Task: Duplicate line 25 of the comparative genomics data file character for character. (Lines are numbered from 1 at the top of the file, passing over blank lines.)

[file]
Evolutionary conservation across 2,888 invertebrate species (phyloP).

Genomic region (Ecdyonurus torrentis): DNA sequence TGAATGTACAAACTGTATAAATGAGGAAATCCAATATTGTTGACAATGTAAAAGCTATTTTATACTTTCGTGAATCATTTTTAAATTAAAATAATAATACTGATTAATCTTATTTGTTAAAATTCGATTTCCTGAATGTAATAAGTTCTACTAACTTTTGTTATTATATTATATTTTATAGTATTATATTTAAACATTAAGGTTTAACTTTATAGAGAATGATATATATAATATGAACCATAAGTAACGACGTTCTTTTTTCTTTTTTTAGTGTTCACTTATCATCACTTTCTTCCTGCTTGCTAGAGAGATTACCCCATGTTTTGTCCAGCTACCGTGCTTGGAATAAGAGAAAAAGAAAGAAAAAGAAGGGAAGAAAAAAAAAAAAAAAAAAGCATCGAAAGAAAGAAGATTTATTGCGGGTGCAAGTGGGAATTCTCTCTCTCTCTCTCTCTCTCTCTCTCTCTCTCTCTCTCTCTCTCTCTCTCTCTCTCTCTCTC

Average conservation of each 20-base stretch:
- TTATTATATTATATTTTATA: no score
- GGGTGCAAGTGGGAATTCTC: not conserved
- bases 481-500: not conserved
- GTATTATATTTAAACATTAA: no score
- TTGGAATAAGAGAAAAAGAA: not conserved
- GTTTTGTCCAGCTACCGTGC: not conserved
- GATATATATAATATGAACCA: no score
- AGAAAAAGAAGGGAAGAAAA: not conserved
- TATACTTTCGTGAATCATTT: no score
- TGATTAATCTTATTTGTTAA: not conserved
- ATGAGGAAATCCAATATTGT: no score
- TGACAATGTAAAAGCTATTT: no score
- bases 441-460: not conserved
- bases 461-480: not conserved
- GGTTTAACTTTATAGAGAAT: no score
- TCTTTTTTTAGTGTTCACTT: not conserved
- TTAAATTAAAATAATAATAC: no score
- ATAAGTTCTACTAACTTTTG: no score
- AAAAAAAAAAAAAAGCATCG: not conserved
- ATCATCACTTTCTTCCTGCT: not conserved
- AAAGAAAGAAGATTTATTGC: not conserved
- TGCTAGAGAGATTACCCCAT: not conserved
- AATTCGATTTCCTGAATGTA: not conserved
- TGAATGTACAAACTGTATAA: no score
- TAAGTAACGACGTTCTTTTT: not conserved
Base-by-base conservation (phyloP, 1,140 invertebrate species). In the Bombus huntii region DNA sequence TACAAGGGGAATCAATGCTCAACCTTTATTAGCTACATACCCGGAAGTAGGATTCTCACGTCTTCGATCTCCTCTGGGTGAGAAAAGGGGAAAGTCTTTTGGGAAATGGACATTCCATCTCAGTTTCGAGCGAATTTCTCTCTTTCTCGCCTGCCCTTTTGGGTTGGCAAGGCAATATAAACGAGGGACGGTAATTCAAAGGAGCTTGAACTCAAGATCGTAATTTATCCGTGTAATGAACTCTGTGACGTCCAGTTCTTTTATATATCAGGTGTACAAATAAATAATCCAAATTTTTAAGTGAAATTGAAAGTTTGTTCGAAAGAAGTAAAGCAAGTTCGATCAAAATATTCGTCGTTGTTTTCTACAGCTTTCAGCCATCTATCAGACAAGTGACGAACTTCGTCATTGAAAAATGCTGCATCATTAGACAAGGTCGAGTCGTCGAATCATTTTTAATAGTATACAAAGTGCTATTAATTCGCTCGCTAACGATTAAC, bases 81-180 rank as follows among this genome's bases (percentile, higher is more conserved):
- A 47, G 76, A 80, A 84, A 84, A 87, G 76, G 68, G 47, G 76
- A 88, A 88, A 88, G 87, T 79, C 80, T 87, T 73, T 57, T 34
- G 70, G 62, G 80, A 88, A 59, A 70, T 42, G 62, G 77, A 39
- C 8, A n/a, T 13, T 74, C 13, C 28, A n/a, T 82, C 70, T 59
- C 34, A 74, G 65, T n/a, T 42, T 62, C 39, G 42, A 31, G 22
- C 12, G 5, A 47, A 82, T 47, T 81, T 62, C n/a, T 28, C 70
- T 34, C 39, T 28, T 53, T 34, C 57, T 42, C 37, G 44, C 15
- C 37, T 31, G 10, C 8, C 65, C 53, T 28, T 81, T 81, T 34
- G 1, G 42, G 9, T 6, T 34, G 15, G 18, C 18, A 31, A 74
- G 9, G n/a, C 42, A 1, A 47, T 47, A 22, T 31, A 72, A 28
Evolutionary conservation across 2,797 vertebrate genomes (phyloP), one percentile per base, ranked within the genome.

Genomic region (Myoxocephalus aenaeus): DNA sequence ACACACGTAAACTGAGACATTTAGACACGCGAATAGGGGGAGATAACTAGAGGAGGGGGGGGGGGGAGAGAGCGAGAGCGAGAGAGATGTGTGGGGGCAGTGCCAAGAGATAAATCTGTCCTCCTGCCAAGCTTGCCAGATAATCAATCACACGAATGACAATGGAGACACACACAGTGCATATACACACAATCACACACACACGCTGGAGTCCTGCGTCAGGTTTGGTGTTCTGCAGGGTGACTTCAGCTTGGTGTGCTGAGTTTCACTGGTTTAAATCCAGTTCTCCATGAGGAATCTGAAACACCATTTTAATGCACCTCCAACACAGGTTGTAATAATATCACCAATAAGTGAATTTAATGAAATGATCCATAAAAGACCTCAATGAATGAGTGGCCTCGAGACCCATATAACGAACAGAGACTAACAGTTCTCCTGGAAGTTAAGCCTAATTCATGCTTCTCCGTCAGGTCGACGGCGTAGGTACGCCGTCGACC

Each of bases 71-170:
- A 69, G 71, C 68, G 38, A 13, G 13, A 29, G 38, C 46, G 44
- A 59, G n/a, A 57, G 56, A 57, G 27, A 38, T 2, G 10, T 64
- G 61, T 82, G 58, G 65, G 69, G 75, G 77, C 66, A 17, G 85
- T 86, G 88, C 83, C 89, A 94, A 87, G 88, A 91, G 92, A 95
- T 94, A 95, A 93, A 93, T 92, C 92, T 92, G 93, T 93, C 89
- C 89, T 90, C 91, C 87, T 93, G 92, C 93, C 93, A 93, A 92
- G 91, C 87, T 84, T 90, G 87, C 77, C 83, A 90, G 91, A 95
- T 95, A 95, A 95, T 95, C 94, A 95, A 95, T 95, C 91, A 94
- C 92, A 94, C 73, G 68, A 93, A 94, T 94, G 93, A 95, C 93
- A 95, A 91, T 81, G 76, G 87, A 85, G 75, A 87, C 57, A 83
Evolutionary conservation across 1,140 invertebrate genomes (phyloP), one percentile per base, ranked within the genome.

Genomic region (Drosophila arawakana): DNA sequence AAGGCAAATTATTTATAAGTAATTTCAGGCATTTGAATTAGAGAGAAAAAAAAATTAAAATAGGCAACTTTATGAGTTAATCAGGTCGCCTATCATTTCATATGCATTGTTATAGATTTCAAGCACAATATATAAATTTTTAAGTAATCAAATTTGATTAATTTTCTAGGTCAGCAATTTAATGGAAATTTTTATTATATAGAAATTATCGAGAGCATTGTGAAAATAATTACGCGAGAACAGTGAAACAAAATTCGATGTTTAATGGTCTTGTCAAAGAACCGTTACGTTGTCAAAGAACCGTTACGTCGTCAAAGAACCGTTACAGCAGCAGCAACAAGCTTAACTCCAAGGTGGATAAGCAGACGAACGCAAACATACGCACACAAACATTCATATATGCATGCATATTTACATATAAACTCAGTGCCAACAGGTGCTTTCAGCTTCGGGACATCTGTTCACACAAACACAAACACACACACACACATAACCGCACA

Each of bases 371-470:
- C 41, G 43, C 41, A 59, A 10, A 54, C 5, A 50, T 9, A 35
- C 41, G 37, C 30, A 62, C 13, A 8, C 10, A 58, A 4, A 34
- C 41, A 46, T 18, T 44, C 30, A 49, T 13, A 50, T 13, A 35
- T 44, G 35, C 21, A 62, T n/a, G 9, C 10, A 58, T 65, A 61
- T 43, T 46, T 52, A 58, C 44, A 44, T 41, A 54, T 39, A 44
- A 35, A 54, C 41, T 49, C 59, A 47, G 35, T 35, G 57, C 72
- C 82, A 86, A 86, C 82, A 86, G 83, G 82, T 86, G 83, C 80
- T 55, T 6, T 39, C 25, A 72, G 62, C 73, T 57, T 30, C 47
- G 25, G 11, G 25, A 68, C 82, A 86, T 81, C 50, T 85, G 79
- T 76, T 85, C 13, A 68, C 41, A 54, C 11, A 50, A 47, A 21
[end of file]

- TGCTAGAGAGATTACCCCAT: not conserved